The Turkish embassy in Canberra and other consulates may have reported back to Ankara on expatriates who have lived in Australia “for a long time” and are suspected of opposing President Tayyip Erdogan, documents released by an Austrian politician appear to show.
The papers made public on Friday by opposition Greens politician Peter Pilz suggested a wider intelligence network across four continents, including Australia, than has so far been revealed by authorities investigating alleged spying by Turkey on its expatriates in three European countries.
German, Austrian and Swiss authorities have all launched investigations into whether Turkey is conducting illegal espionage on their soil.
Among the documents released by Pilz is a September 20 note, using the letterheads of the prime minister’s office and the state religious authority Diyanet, calling for information on supporters of Erdogan’s arch-enemy Fethullah Gulen.
The documents, which Pilz received from a Turkish source, show embassies in over 30 countries across Europe, Africa, Australia and Asia sent reports to Diyanet on alleged Gulenists. Most were filed by religious attaches in Turkish embassies or consulates.
An Australian report refers to “people who have lived in Australia for a long time and who know (the Gulenist) structure very well”.
Turkey accuses Gulen of masterminding a failed coup attempt last July and has purged state institutions, schools, universities and the media of tens of thousands of suspected Gulen supporters. The cleric denies any involvement.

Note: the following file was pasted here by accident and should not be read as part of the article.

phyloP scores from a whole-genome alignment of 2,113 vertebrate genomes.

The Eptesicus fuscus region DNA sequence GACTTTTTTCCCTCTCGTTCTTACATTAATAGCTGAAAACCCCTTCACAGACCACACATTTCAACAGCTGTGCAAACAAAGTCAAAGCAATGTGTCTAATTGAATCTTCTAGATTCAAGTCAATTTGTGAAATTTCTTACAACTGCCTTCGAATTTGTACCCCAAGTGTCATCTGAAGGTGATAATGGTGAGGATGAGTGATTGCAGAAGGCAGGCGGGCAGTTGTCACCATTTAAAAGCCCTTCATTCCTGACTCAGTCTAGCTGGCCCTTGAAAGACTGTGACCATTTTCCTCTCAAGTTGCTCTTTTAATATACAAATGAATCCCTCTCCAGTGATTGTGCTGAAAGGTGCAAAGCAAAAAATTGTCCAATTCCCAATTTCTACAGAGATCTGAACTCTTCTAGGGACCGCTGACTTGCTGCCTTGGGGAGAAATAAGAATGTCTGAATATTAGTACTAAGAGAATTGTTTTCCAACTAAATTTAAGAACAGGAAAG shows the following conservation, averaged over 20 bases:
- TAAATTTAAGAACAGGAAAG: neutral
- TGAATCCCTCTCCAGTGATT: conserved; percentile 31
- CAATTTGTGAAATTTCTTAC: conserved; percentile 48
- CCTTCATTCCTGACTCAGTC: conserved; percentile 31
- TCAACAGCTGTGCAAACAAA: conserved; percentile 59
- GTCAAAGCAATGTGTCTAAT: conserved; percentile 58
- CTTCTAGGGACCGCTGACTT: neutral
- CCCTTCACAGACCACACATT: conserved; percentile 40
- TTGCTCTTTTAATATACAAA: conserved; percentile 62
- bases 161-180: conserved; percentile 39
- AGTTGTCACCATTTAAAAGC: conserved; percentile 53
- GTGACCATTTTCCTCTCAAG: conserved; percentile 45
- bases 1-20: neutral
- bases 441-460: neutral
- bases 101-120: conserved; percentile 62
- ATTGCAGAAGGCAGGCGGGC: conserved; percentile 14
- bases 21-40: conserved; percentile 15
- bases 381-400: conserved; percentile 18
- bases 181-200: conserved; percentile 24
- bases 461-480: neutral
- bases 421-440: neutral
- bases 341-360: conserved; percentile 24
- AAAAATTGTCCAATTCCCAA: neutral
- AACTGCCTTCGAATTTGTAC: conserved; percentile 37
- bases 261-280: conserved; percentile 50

Pliz’s documents typically list the names and addresses of alleged Gulenists, as well as of publishing houses, media groups, educational centres and schools deemed to support the exiled cleric.
Some reports include information on family members and the educational background of targeted people.
“There is clearly a global network of informants. We cannot say exactly how long it took to build up this network. I assume that it happened in a matter of years,” Pilz told reporters.
A senior Turkish government official said: “These claims are completely false.”
Countries routinely post intelligence officers in their embassies, and the European authorities have not said in what ways the alleged Turkish activity went beyond acceptable levels of information-gathering by a foreign power.
Reuters could not immediately verify the authenticity of the documents, but a source close to Austria’s government said it was safe to assume the ones on Austria were genuine
Turkey has rejected previous accusations that it uses religious bodies in Europe to spy on Erdogan critics.